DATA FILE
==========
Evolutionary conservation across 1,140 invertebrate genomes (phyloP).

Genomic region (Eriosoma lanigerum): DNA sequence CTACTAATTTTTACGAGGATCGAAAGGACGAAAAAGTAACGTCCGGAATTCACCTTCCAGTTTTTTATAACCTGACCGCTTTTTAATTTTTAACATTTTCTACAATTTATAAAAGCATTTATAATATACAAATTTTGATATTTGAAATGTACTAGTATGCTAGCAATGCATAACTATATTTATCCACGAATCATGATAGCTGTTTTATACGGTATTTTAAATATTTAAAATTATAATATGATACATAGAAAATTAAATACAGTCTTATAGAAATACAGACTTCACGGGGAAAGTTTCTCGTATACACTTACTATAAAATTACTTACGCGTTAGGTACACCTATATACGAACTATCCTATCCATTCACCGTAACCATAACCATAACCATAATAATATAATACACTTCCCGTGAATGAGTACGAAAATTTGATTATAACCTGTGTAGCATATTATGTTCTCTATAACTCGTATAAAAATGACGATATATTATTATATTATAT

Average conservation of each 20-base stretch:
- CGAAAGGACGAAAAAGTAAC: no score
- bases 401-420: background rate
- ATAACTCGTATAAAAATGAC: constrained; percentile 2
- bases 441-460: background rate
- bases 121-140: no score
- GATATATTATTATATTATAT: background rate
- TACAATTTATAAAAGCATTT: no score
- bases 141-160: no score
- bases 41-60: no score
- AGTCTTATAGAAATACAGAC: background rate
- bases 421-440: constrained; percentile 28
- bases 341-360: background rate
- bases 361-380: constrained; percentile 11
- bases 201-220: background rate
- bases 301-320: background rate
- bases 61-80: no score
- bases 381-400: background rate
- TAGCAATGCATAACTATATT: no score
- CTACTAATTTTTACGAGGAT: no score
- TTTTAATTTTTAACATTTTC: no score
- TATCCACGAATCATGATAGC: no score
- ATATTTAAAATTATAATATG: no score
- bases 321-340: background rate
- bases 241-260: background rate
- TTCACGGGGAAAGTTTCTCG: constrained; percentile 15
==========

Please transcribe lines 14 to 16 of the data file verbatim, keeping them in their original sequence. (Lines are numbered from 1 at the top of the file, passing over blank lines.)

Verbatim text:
- bases 421-440: constrained; percentile 28
- bases 341-360: background rate
- bases 361-380: constrained; percentile 11